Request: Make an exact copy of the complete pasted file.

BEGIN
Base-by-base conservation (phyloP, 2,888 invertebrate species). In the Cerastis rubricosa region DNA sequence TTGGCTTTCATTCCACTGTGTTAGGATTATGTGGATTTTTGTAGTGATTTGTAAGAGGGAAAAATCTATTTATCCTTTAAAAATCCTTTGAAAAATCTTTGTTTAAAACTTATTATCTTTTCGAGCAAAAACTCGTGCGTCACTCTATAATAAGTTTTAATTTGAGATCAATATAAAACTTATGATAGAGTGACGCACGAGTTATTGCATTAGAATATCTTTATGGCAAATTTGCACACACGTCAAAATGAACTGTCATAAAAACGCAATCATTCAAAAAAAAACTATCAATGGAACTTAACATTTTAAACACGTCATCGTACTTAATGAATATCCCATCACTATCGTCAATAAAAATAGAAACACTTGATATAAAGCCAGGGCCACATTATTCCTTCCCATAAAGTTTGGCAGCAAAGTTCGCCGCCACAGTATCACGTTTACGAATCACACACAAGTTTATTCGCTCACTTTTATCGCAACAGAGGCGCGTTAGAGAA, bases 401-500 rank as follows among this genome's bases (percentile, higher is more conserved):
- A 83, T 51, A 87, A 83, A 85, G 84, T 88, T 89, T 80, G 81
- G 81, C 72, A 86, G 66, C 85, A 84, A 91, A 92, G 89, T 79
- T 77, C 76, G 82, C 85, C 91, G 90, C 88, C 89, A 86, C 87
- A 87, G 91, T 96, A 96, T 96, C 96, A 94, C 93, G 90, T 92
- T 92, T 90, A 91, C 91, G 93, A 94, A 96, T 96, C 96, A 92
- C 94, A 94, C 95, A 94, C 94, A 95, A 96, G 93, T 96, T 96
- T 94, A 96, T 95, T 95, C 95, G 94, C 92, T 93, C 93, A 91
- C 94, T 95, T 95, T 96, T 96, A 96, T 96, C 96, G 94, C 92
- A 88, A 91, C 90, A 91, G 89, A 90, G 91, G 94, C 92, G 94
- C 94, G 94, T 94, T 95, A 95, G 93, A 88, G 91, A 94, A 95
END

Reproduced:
Base-by-base conservation (phyloP, 2,888 invertebrate species). In the Cerastis rubricosa region DNA sequence TTGGCTTTCATTCCACTGTGTTAGGATTATGTGGATTTTTGTAGTGATTTGTAAGAGGGAAAAATCTATTTATCCTTTAAAAATCCTTTGAAAAATCTTTGTTTAAAACTTATTATCTTTTCGAGCAAAAACTCGTGCGTCACTCTATAATAAGTTTTAATTTGAGATCAATATAAAACTTATGATAGAGTGACGCACGAGTTATTGCATTAGAATATCTTTATGGCAAATTTGCACACACGTCAAAATGAACTGTCATAAAAACGCAATCATTCAAAAAAAAACTATCAATGGAACTTAACATTTTAAACACGTCATCGTACTTAATGAATATCCCATCACTATCGTCAATAAAAATAGAAACACTTGATATAAAGCCAGGGCCACATTATTCCTTCCCATAAAGTTTGGCAGCAAAGTTCGCCGCCACAGTATCACGTTTACGAATCACACACAAGTTTATTCGCTCACTTTTATCGCAACAGAGGCGCGTTAGAGAA, bases 401-500 rank as follows among this genome's bases (percentile, higher is more conserved):
- A 83, T 51, A 87, A 83, A 85, G 84, T 88, T 89, T 80, G 81
- G 81, C 72, A 86, G 66, C 85, A 84, A 91, A 92, G 89, T 79
- T 77, C 76, G 82, C 85, C 91, G 90, C 88, C 89, A 86, C 87
- A 87, G 91, T 96, A 96, T 96, C 96, A 94, C 93, G 90, T 92
- T 92, T 90, A 91, C 91, G 93, A 94, A 96, T 96, C 96, A 92
- C 94, A 94, C 95, A 94, C 94, A 95, A 96, G 93, T 96, T 96
- T 94, A 96, T 95, T 95, C 95, G 94, C 92, T 93, C 93, A 91
- C 94, T 95, T 95, T 96, T 96, A 96, T 96, C 96, G 94, C 92
- A 88, A 91, C 90, A 91, G 89, A 90, G 91, G 94, C 92, G 94
- C 94, G 94, T 94, T 95, A 95, G 93, A 88, G 91, A 94, A 95